WZ: I do feel fortunate because you have to make peace with it in order to move beyond it. I have made peace it but a lot of people in the industry have told me, “You can play anything, and you should be playing anything. You’re very versatile.” When you have casting directors telling you that, it gives you confidence. I kind of compare myself to Tony Shalhoub, who’s a friend. I wanted him to direct a play I was interested in here in L.A. We met up, and I said, “I’d like to try to utilize you as a mentor of sorts, because I love how your career has gone.” He’s less Arab than me, because he doesn’t speak the language and he’s originally from Kansas or Kentucky. But both of his parents are Lebanese. And I’d love to have a career like his, where he’s played MIddle Eastern, Italian and Jewish characters. I was a little nervous accepting the role of a terrorist on Homeland. What attracted me to the role was that he was an unapologetically powerful presence. I liked that. I hadn’t played a character like that before, where they’re so powerful and not a victim. In another context, he could be Bernie Madoff. It just so happens that he’s from Syria and he’s a terrorist torturing Nicholas Brody. Acting and good storytelling is about power shifts and struggles. One of the first acting classes I took said that the three most popular themes are violence, sex or love, and power. As I saw it, this guy had all three qualities in him. Rami’s role is similar to that. I’ve come to peace with it, but it comes down to who I’m working with and whether I’m going to be challenged. Also, when I did Homeland, I was broke. That’s also the practical reason of why actors take certain roles. Who knows? That may change in five years, but it’s how I feel now.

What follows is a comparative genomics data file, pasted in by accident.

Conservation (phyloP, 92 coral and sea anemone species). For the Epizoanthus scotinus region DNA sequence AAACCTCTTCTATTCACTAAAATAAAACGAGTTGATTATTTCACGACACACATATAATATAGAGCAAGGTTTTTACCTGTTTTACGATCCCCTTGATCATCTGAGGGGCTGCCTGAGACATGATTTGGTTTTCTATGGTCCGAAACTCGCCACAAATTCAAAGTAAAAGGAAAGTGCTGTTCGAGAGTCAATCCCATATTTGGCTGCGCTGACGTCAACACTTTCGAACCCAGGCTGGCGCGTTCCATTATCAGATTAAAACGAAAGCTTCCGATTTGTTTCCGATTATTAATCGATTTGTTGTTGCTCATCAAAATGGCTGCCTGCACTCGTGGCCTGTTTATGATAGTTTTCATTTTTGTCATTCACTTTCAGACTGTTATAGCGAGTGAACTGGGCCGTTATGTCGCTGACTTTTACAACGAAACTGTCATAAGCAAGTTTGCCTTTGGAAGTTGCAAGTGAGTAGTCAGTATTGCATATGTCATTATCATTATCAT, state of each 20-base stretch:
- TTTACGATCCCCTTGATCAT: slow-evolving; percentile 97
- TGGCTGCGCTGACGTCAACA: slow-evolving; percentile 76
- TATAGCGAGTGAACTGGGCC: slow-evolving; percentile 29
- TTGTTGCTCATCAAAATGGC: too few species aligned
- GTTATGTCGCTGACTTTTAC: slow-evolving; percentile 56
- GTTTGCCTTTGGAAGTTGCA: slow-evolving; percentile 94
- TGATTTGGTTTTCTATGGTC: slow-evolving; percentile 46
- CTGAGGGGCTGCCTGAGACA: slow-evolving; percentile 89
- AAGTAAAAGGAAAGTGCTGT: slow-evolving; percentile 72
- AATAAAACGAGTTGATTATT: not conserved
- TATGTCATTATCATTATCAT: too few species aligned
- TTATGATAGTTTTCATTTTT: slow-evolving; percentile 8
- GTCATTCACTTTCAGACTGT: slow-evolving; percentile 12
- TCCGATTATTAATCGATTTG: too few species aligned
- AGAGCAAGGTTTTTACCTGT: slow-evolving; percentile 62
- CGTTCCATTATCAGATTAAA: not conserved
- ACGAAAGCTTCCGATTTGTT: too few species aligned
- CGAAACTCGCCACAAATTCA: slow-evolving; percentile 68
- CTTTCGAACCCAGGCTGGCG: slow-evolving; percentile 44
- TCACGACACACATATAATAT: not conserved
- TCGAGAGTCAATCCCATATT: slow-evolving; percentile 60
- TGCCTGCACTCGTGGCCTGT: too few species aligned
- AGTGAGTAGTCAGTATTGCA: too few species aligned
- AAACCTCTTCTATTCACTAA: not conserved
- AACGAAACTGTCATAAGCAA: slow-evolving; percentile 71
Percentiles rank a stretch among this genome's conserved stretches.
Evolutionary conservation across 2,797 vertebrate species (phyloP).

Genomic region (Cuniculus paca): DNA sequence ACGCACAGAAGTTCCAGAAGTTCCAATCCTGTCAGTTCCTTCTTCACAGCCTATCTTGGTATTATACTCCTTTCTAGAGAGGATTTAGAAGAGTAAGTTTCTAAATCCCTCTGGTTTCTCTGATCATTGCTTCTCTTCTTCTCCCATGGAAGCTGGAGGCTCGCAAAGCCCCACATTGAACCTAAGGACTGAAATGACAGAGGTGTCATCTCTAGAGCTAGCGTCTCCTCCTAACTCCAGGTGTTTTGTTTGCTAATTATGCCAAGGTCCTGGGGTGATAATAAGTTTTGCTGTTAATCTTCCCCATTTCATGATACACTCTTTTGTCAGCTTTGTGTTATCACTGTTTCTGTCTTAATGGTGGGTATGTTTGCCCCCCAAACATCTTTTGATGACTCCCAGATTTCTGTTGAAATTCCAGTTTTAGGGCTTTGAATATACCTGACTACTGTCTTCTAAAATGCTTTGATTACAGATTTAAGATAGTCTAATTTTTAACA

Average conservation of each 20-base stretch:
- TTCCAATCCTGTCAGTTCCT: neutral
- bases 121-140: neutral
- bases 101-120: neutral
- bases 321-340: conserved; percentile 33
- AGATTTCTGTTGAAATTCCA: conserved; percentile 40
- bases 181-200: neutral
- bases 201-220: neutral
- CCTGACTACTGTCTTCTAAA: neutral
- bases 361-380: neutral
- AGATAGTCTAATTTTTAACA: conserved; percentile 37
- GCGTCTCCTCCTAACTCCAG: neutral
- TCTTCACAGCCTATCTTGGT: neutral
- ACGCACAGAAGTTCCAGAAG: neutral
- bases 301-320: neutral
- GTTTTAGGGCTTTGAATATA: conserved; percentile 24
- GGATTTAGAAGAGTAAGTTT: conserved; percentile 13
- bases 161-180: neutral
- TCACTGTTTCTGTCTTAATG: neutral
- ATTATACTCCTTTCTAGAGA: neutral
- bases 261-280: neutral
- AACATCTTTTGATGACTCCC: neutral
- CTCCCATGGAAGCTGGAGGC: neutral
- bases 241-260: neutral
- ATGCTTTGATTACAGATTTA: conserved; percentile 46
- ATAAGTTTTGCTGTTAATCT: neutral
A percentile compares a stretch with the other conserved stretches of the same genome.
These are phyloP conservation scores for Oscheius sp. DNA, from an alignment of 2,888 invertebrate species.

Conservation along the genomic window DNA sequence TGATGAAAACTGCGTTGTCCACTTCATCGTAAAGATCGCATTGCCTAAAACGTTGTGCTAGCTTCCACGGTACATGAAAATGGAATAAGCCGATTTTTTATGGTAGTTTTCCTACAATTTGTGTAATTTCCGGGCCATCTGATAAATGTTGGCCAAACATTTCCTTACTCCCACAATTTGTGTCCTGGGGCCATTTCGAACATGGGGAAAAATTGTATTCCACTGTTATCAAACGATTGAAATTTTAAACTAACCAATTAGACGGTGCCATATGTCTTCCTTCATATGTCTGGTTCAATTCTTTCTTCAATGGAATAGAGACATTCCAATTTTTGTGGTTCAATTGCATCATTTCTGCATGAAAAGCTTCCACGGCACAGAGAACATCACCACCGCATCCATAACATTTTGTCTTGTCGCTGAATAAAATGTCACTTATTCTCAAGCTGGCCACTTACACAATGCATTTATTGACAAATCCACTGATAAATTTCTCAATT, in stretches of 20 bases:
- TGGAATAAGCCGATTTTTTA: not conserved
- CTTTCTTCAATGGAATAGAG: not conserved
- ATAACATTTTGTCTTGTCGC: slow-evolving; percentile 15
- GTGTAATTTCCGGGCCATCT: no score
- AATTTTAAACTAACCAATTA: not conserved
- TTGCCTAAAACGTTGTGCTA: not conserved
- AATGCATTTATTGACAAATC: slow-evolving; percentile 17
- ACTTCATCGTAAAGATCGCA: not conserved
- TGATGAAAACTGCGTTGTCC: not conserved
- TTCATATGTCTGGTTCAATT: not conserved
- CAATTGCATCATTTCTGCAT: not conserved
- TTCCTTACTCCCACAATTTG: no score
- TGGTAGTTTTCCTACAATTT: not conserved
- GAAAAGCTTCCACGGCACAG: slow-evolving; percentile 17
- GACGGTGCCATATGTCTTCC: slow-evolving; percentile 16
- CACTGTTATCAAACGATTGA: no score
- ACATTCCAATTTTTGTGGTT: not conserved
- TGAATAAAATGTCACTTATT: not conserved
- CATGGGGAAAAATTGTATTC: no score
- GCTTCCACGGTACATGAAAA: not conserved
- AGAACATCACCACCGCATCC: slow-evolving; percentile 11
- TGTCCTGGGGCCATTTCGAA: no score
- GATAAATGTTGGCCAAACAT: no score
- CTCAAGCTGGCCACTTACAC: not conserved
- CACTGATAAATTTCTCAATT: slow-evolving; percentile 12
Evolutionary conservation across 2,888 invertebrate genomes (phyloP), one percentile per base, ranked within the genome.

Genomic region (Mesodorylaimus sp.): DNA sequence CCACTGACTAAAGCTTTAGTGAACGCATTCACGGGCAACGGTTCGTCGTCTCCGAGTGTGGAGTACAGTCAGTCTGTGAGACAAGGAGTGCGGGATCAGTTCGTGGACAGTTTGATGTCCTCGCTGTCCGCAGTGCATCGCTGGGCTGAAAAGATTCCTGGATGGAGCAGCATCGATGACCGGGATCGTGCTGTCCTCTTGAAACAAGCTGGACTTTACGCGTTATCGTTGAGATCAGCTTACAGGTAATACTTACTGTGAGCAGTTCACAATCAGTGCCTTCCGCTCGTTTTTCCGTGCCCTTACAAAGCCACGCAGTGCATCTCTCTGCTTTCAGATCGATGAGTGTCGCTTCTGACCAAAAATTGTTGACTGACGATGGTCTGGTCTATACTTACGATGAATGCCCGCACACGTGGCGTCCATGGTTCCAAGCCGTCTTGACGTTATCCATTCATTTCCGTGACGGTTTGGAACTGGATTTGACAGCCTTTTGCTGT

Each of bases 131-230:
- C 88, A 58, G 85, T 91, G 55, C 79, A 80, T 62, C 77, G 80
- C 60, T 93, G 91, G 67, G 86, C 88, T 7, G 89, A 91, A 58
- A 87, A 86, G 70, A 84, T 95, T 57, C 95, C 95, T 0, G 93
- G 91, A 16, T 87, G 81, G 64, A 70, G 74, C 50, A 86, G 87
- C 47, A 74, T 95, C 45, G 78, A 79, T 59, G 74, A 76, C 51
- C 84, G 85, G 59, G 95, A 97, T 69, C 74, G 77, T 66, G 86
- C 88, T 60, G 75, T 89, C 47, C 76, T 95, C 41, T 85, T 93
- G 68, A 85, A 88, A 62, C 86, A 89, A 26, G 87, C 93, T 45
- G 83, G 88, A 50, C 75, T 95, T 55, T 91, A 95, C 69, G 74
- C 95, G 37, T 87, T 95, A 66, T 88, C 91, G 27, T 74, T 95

SE: Do you think American TV and movies are heading towards a greater comfort level with Arabs, rather than just using you as the go-to guys for “Terrorist #1”?